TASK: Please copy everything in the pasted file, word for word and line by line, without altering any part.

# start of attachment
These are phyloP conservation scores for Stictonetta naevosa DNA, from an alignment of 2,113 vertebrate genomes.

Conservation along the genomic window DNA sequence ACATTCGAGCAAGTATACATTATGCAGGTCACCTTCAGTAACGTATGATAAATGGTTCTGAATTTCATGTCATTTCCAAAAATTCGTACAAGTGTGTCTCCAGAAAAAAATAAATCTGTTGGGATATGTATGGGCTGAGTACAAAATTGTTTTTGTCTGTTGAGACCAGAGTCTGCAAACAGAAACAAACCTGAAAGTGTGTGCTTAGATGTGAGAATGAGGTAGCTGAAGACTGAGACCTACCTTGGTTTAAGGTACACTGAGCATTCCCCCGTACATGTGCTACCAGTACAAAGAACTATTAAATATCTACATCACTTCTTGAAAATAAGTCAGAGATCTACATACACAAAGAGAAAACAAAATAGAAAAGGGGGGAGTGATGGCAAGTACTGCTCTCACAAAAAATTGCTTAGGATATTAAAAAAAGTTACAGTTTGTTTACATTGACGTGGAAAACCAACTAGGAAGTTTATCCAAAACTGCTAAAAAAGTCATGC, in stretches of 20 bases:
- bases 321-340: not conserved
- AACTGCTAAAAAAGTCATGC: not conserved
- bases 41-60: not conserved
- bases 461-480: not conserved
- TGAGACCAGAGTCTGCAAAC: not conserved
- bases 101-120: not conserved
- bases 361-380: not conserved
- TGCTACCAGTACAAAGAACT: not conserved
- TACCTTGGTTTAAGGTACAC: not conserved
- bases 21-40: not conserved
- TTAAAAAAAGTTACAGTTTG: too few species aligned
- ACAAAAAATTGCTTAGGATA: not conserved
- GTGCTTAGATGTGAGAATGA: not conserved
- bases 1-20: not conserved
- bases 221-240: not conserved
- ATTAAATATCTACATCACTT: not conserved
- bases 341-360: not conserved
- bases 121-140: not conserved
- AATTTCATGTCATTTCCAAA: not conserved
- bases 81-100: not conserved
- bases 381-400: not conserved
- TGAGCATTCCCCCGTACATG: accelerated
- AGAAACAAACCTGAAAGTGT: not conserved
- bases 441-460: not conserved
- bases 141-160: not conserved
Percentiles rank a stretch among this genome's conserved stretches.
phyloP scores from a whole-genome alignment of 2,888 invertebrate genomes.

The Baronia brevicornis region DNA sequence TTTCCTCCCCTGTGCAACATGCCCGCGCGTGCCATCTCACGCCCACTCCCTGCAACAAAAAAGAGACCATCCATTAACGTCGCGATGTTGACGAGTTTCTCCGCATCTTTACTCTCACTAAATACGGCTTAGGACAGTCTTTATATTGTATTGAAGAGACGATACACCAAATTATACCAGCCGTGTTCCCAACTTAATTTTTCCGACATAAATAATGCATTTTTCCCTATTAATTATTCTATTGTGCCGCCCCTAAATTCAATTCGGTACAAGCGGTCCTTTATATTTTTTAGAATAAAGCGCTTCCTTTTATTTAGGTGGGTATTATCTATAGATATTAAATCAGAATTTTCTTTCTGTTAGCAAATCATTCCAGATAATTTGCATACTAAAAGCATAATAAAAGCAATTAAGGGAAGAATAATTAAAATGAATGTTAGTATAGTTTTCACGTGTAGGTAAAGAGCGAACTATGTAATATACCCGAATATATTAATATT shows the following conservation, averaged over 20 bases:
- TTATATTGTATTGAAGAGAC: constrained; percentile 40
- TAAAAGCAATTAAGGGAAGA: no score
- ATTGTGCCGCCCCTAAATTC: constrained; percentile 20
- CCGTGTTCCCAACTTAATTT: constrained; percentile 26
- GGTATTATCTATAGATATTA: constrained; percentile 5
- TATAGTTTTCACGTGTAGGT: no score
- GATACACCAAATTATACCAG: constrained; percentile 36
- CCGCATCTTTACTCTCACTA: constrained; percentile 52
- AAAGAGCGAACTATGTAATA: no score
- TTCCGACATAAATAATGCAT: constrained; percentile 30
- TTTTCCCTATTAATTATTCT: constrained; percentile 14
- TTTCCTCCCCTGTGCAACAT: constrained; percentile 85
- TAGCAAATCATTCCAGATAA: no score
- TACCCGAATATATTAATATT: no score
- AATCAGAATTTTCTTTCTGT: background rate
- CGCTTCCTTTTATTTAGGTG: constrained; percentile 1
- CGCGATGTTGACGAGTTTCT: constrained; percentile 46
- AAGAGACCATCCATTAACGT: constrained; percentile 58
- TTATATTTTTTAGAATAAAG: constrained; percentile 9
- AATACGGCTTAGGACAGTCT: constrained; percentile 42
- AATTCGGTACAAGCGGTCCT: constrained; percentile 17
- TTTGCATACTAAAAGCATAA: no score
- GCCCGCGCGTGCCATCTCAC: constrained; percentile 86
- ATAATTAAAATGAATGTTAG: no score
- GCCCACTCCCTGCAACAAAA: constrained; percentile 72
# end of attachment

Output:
These are phyloP conservation scores for Stictonetta naevosa DNA, from an alignment of 2,113 vertebrate genomes.

Conservation along the genomic window DNA sequence ACATTCGAGCAAGTATACATTATGCAGGTCACCTTCAGTAACGTATGATAAATGGTTCTGAATTTCATGTCATTTCCAAAAATTCGTACAAGTGTGTCTCCAGAAAAAAATAAATCTGTTGGGATATGTATGGGCTGAGTACAAAATTGTTTTTGTCTGTTGAGACCAGAGTCTGCAAACAGAAACAAACCTGAAAGTGTGTGCTTAGATGTGAGAATGAGGTAGCTGAAGACTGAGACCTACCTTGGTTTAAGGTACACTGAGCATTCCCCCGTACATGTGCTACCAGTACAAAGAACTATTAAATATCTACATCACTTCTTGAAAATAAGTCAGAGATCTACATACACAAAGAGAAAACAAAATAGAAAAGGGGGGAGTGATGGCAAGTACTGCTCTCACAAAAAATTGCTTAGGATATTAAAAAAAGTTACAGTTTGTTTACATTGACGTGGAAAACCAACTAGGAAGTTTATCCAAAACTGCTAAAAAAGTCATGC, in stretches of 20 bases:
- bases 321-340: not conserved
- AACTGCTAAAAAAGTCATGC: not conserved
- bases 41-60: not conserved
- bases 461-480: not conserved
- TGAGACCAGAGTCTGCAAAC: not conserved
- bases 101-120: not conserved
- bases 361-380: not conserved
- TGCTACCAGTACAAAGAACT: not conserved
- TACCTTGGTTTAAGGTACAC: not conserved
- bases 21-40: not conserved
- TTAAAAAAAGTTACAGTTTG: too few species aligned
- ACAAAAAATTGCTTAGGATA: not conserved
- GTGCTTAGATGTGAGAATGA: not conserved
- bases 1-20: not conserved
- bases 221-240: not conserved
- ATTAAATATCTACATCACTT: not conserved
- bases 341-360: not conserved
- bases 121-140: not conserved
- AATTTCATGTCATTTCCAAA: not conserved
- bases 81-100: not conserved
- bases 381-400: not conserved
- TGAGCATTCCCCCGTACATG: accelerated
- AGAAACAAACCTGAAAGTGT: not conserved
- bases 441-460: not conserved
- bases 141-160: not conserved
Percentiles rank a stretch among this genome's conserved stretches.
phyloP scores from a whole-genome alignment of 2,888 invertebrate genomes.

The Baronia brevicornis region DNA sequence TTTCCTCCCCTGTGCAACATGCCCGCGCGTGCCATCTCACGCCCACTCCCTGCAACAAAAAAGAGACCATCCATTAACGTCGCGATGTTGACGAGTTTCTCCGCATCTTTACTCTCACTAAATACGGCTTAGGACAGTCTTTATATTGTATTGAAGAGACGATACACCAAATTATACCAGCCGTGTTCCCAACTTAATTTTTCCGACATAAATAATGCATTTTTCCCTATTAATTATTCTATTGTGCCGCCCCTAAATTCAATTCGGTACAAGCGGTCCTTTATATTTTTTAGAATAAAGCGCTTCCTTTTATTTAGGTGGGTATTATCTATAGATATTAAATCAGAATTTTCTTTCTGTTAGCAAATCATTCCAGATAATTTGCATACTAAAAGCATAATAAAAGCAATTAAGGGAAGAATAATTAAAATGAATGTTAGTATAGTTTTCACGTGTAGGTAAAGAGCGAACTATGTAATATACCCGAATATATTAATATT shows the following conservation, averaged over 20 bases:
- TTATATTGTATTGAAGAGAC: constrained; percentile 40
- TAAAAGCAATTAAGGGAAGA: no score
- ATTGTGCCGCCCCTAAATTC: constrained; percentile 20
- CCGTGTTCCCAACTTAATTT: constrained; percentile 26
- GGTATTATCTATAGATATTA: constrained; percentile 5
- TATAGTTTTCACGTGTAGGT: no score
- GATACACCAAATTATACCAG: constrained; percentile 36
- CCGCATCTTTACTCTCACTA: constrained; percentile 52
- AAAGAGCGAACTATGTAATA: no score
- TTCCGACATAAATAATGCAT: constrained; percentile 30
- TTTTCCCTATTAATTATTCT: constrained; percentile 14
- TTTCCTCCCCTGTGCAACAT: constrained; percentile 85
- TAGCAAATCATTCCAGATAA: no score
- TACCCGAATATATTAATATT: no score
- AATCAGAATTTTCTTTCTGT: background rate
- CGCTTCCTTTTATTTAGGTG: constrained; percentile 1
- CGCGATGTTGACGAGTTTCT: constrained; percentile 46
- AAGAGACCATCCATTAACGT: constrained; percentile 58
- TTATATTTTTTAGAATAAAG: constrained; percentile 9
- AATACGGCTTAGGACAGTCT: constrained; percentile 42
- AATTCGGTACAAGCGGTCCT: constrained; percentile 17
- TTTGCATACTAAAAGCATAA: no score
- GCCCGCGCGTGCCATCTCAC: constrained; percentile 86
- ATAATTAAAATGAATGTTAG: no score
- GCCCACTCCCTGCAACAAAA: constrained; percentile 72